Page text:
By 1750, “slavery arrived with a vengeance.” Between 1761 and 1771, some 10,000 slaves were sold in the markets near the wharfs, where boats loaded with suffering human cargo would arrive from the Caribbean and Africa. The first slaves worked rice plantations and then later cotton fields. By 1810, some 44 percent of the workforce was enslaved. In 1860, the population of the city was 22,000, with some 17,000 enslaved people and 700 free blacks, many of whom owned slaves themselves.

The anti-materialistic, equitable vision Oglethorpe had for the city wasn’t realized; and the physical form of his idealism was corrupted as well. Oglethorpe envisioned a maximum of four wards, but beginning in the 1790s, the ward system was replicated and eventually expanded to 24 wards (there are now just 22). “Savannah became a city filled with squares; it’s almost ridiculous,” Gobel said. But these squares are now what helps draw millions of tourists to Savannah every year.

Historians in Savannah have long wondered: why squares? The Massie Center is a believer in the “Turin theory,” posited by Cornell University professor John Reps, which contends that Oglethorpe modeled the squares after the Piazza Carlina in Turin, Italy. But Gobel believes Oglethorpe instead modeled them after squares created in London in the 17th century. “London was square-crazy then. There were more than 20 in the West End, where the trustees of the colony had homes.”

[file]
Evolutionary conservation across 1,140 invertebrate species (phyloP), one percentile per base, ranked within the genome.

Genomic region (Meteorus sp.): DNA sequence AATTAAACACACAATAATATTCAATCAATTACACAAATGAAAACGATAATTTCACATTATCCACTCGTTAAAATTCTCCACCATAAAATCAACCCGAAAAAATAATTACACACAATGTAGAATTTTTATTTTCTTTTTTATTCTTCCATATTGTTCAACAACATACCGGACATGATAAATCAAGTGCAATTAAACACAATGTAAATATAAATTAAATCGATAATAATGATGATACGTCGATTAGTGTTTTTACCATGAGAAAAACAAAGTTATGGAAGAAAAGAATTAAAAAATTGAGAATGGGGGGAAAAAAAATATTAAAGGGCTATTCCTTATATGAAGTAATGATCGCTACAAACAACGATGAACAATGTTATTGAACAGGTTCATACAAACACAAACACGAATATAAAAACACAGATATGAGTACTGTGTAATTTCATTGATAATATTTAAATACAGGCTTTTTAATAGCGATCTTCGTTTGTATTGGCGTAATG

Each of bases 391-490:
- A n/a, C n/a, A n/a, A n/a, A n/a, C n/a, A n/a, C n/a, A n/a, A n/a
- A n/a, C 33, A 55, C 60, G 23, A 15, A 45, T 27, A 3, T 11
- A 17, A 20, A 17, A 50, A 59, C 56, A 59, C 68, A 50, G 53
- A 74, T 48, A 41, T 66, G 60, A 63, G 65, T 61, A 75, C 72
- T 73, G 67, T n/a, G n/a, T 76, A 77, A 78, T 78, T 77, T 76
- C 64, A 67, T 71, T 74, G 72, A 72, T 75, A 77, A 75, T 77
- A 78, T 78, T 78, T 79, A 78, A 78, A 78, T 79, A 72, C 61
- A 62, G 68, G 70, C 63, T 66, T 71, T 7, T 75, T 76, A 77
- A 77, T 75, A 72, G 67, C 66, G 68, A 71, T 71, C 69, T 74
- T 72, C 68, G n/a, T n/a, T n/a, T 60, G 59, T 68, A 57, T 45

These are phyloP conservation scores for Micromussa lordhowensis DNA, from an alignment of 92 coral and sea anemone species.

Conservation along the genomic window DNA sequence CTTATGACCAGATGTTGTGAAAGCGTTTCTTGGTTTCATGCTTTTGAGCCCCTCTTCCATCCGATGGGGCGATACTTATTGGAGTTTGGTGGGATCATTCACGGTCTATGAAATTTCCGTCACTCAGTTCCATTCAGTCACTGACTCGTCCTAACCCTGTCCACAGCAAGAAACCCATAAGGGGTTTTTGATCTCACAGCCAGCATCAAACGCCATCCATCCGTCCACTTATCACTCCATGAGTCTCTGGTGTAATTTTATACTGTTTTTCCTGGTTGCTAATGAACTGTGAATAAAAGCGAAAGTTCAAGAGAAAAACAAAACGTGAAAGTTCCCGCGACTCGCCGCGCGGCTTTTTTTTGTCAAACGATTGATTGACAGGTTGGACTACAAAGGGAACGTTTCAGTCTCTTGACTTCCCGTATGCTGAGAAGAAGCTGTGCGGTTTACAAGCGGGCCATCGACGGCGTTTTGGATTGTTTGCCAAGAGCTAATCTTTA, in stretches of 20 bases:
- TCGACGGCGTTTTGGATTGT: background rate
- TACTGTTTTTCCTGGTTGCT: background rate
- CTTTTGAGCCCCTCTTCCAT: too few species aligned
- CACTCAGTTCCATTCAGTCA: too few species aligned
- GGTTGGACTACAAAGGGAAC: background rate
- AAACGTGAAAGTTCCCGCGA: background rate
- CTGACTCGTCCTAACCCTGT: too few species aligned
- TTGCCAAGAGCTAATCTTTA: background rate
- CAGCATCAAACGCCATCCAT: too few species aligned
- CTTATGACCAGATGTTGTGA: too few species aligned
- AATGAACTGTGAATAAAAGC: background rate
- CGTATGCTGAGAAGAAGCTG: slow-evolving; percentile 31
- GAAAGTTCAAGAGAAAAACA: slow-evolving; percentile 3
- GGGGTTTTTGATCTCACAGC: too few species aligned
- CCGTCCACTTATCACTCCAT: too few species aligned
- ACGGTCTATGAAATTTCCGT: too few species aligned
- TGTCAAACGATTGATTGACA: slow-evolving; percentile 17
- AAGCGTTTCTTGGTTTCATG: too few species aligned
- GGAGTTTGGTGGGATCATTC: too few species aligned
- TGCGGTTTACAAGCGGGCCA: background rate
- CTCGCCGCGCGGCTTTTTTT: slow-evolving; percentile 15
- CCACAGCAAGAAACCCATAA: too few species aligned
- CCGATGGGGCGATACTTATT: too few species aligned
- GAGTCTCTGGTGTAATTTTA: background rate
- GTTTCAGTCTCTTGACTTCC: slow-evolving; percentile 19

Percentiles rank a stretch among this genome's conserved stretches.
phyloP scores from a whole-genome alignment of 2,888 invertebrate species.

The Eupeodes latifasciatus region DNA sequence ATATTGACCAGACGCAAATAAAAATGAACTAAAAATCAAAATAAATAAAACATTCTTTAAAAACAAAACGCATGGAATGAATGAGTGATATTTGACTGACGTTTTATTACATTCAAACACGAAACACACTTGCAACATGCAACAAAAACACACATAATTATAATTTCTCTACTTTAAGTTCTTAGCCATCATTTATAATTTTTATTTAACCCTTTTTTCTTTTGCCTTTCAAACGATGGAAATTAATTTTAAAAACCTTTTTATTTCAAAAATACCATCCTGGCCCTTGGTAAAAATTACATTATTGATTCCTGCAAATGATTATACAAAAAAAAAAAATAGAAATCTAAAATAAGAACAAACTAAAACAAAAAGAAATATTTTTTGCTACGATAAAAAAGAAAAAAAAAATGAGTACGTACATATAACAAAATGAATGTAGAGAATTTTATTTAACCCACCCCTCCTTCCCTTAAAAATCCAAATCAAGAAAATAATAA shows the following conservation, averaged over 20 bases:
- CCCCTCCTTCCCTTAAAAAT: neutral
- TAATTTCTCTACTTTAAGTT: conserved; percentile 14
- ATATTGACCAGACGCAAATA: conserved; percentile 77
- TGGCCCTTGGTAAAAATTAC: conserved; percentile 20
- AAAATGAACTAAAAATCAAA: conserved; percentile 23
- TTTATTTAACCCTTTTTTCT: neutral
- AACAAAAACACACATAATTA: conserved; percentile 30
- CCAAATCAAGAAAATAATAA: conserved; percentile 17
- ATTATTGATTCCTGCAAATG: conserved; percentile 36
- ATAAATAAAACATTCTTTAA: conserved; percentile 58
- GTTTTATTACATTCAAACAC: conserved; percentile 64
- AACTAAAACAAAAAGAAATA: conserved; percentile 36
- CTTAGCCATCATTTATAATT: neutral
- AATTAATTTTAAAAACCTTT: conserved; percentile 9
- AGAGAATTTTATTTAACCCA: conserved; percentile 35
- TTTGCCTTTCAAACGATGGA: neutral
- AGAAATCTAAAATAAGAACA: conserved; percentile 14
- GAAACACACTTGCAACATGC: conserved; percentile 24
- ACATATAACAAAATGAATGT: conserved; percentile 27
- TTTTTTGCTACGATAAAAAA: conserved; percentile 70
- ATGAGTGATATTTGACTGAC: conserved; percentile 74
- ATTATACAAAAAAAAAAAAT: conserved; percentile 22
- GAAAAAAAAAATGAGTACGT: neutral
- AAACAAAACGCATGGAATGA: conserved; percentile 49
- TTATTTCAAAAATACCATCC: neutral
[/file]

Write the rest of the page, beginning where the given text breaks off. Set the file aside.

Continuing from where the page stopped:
Piazza Carlina in Turin, Italy / @rtisan Traveler, Pinterest
St. James Square, London / Eric Parry Architects

Still, the Savannah squares aren’t like their possible Italian or English inspirations. “The Savannah square is nothing like an Italian piazza, because there are lots of openings. There is a porosity to the squares, with all the streets that come off them, which breaks down the sense of an enclosed space. And unlike the squares of London, the Savannah squares are open, with no fences.” (Gramercy Square in New York City is more like an old English square, with its private key for residents who live beside it).

Porosity of the squares of Savannah / Jared Green
Fountain in square / Jared Green

The squares were originally completely utilitarian. “They were used as pasture, marketplaces, for exercise or as military encampments. They started as left-over, residual spaces.” The primary feature of many was simply a well. According to Goode-Walker, African Americans certainly weren’t allowed in the squares — “slaves stayed in the lanes behind houses.” And back then, the lanes and streets were filled with mud and horse excrement, which is why most whites lived in the upper levels of the homes they built.

But slowly the squares evolved into important spaces of public beauty. By 1810, there were mentions of “how lovely the squares were,” said Gobel. Curbs separated them from the streets; trees were planted; and north-south and east-west pathways were established. In between this matrix of paths, the city erected giant monuments to heroes of the American Revolutionary War.